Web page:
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What Is a Fertile Womb?

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  • Written By: Marisa O'Connor
  • Edited By: Melissa Wiley
  • Last Modified Date: 13 September 2016
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A fertile womb refers to a uterus, or womb, that is able to conceive and become pregnant. Fertility is a finite process in most women's lives, occurring in the time between puberty and menopause. The womb is actually able to conceive only once a month, for about a day at a time, during a process called ovulation. If there are problems in the reproductive system or the fertile years are over, the womb is considered infertile.

The uterus is the biological term for womb, whether it is a fertile womb or an infertile one. The uterus is the central aspect of the female reproductive system. It is a triangular pocket-like organ, where each point connects to tube structures, forming the complete reproductive system. The bottom of the uterus connects to the vaginal canal, where semen is carried to the uterus. The top corners of the uterus connect to fallopian tubes, which carry eggs to the uterus for fertilization.

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Ovulation and the menstrual cycle are important functions of the female reproductive system, which begins at puberty, around the age of 12, and remains active until menopause, which occurs at about age 40 for most women. The menstrual cycle must remain healthy and functional in order for a womb to be considered fertile. It is a monthly cycle, in which an egg is developed and released into the fallopian tubes for fertilization. The lining of the uterus fills with blood, preparing a warm womb for a fetus to develop should fertilization occur. Normally, the egg is not fertilized, and the blood is released out of the uterus through the vagina.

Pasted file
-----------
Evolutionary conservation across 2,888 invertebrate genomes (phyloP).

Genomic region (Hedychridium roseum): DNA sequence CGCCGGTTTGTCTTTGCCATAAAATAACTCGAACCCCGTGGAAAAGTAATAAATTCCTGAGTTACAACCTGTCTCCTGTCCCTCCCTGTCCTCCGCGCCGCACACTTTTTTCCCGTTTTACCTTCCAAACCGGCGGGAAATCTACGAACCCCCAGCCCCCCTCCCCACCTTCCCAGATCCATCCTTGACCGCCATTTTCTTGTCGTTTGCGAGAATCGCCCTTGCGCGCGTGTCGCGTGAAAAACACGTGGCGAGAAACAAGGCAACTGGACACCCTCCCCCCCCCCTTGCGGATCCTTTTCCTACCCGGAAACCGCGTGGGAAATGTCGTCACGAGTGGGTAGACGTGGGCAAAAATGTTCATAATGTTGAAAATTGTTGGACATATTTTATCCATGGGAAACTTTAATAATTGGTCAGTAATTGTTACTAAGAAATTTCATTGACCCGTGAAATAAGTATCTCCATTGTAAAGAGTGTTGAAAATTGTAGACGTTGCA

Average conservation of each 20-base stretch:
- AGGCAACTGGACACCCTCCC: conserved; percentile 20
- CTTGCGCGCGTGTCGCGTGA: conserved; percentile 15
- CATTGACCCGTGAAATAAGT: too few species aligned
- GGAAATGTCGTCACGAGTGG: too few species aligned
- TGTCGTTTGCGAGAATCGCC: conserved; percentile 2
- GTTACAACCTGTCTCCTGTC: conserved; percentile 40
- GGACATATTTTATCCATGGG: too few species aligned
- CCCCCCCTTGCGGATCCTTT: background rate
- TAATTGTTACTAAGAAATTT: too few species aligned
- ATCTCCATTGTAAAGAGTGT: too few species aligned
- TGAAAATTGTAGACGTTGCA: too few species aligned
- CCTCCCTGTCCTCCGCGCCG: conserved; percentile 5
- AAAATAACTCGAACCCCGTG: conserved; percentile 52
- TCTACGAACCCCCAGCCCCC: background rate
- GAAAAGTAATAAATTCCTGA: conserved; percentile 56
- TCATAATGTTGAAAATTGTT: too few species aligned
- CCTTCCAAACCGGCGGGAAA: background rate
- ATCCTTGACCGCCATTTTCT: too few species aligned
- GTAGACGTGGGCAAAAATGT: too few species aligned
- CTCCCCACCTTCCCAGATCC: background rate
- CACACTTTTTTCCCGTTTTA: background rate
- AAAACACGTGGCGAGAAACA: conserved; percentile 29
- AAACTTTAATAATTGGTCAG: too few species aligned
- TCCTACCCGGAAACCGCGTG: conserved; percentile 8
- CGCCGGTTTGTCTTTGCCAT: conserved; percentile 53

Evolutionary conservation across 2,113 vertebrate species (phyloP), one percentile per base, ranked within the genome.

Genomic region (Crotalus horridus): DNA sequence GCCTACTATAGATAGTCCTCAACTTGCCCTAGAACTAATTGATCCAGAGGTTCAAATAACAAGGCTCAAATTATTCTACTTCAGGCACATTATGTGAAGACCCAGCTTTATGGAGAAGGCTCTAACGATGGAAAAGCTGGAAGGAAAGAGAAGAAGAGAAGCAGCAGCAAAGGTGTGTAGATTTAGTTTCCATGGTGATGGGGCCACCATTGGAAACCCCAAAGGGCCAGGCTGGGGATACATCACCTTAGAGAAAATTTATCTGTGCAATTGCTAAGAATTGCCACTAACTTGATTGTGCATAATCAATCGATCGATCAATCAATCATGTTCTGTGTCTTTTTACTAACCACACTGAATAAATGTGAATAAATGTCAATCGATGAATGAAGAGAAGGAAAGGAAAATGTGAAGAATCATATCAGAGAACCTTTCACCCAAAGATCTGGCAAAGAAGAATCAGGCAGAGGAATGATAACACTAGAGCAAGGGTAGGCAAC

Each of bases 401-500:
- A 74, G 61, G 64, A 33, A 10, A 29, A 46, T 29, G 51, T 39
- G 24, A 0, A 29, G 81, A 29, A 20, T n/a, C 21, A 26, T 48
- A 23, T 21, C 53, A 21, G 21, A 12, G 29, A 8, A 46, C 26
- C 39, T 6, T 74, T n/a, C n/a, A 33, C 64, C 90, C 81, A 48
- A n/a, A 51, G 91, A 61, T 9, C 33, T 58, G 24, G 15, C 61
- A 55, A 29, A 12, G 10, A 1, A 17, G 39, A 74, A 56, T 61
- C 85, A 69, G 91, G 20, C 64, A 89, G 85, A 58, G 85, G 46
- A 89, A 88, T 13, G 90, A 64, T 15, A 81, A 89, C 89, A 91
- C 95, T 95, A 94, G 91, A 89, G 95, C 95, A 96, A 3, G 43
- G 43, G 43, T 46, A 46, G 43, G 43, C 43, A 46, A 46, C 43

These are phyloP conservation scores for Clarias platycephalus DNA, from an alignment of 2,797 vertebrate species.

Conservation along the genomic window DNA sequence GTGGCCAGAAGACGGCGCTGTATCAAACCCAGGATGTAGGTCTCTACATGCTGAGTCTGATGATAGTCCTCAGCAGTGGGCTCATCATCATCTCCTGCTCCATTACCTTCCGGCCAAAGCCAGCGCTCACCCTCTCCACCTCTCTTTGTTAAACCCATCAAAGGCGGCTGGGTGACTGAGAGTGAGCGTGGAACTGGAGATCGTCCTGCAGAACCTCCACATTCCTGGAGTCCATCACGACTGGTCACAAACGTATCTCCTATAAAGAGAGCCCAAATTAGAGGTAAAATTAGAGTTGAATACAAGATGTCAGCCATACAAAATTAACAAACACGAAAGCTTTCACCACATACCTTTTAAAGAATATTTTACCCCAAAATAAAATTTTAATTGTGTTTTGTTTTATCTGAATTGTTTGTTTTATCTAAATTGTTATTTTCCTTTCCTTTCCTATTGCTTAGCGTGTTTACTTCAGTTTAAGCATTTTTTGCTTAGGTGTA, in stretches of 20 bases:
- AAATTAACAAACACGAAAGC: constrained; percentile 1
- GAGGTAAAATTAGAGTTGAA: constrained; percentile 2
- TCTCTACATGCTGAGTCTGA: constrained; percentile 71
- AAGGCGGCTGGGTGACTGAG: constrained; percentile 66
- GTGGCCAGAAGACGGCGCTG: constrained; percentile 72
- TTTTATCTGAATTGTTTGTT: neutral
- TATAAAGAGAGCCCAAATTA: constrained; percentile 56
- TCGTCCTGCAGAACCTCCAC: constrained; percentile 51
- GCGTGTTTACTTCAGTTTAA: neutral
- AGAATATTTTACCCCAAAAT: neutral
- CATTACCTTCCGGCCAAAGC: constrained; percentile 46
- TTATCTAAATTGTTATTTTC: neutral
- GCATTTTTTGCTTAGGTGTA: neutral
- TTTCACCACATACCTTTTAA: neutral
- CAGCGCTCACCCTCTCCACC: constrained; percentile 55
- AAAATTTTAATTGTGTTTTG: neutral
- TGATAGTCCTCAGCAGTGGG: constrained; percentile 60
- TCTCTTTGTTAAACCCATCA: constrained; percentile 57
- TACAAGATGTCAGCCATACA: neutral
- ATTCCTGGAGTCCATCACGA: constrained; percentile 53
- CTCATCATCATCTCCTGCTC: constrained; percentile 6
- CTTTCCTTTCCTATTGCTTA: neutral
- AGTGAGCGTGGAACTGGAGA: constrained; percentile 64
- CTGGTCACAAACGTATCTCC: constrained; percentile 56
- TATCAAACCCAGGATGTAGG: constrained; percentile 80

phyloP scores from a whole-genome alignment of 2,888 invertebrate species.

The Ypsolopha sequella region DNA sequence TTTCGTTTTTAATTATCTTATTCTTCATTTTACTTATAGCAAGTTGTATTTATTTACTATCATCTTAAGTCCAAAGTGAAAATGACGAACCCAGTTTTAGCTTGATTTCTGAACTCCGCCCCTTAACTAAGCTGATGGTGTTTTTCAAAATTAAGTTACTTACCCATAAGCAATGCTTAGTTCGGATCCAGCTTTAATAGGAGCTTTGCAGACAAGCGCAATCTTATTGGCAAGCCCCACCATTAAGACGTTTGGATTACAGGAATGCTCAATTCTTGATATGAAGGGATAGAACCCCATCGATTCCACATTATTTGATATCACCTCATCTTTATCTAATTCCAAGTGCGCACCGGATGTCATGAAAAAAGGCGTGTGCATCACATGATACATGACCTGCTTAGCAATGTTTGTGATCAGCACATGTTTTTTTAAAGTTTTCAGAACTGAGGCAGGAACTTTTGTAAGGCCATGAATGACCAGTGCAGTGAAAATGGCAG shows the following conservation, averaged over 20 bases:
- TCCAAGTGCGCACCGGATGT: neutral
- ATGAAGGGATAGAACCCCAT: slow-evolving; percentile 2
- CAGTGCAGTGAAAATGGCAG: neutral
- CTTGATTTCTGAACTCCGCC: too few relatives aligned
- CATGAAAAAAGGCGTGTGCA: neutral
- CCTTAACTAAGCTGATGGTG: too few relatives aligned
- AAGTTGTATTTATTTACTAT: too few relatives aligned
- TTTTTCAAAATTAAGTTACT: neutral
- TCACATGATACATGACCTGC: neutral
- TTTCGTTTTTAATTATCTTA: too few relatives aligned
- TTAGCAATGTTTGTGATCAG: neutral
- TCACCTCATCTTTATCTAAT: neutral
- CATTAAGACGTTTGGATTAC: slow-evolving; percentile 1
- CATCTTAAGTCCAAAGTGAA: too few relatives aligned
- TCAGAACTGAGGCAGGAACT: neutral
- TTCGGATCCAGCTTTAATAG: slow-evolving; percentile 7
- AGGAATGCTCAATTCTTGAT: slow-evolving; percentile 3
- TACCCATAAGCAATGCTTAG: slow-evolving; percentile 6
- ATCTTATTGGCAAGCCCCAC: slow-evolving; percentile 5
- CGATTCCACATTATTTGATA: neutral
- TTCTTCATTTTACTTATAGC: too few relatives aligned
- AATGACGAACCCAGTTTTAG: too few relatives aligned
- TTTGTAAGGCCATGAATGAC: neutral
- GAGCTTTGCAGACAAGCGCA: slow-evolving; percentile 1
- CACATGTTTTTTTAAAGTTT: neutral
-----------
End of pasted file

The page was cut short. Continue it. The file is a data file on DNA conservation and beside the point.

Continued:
A fertile womb may refer to a woman's fertile uterus at any point during her child-bearing years, after puberty and before menopause, or it may only be used to describe the uterus while it is ovulating. Ovulation is the only point in which a woman is actually fertile and can become pregnant, so this is the most accurate definition. Typically, ovulation occurs about 14 days before the first day of a woman's period, when the egg is released from the ovaries into the fallopian tubes. The egg may be fertilized within 12 to 24 hours after ovulation, but if it reaches the uterus before being fertilized, it will dissolve and be released with the menstrual blood.

There are a couple of natural signs that women can look to that can help determine if they currently have a fertile womb. These techniques are very accurate and have helped many women conceive. The first sign is that the basal body temperature, which is the body temperature first thing in the morning before any activity, is raised about one degree on the day of ovulation. Another sign comes from the color and texture of the cervical mucus, which is abundant, thin, and transparent. Cervical mucus can be seen on toilet paper or by sticking a clean finger into the vagina.

Most women experience a period of their lives, between puberty and menopause, where they have a fertile womb. Infertility is a natural part of the reproductive cycle, which occurs before puberty and after menopause, but some women never become fertile. An infertile womb can be caused by a variety of factors, usually having to do with dysfunction in the ovulation process. The most common cause of infertility is a hormone imbalance, called polycystic ovarian syndrome. Some other, less common causes of infertility in women are blocked fallopian tubes, a malformed uterus, and uterine fibroids.

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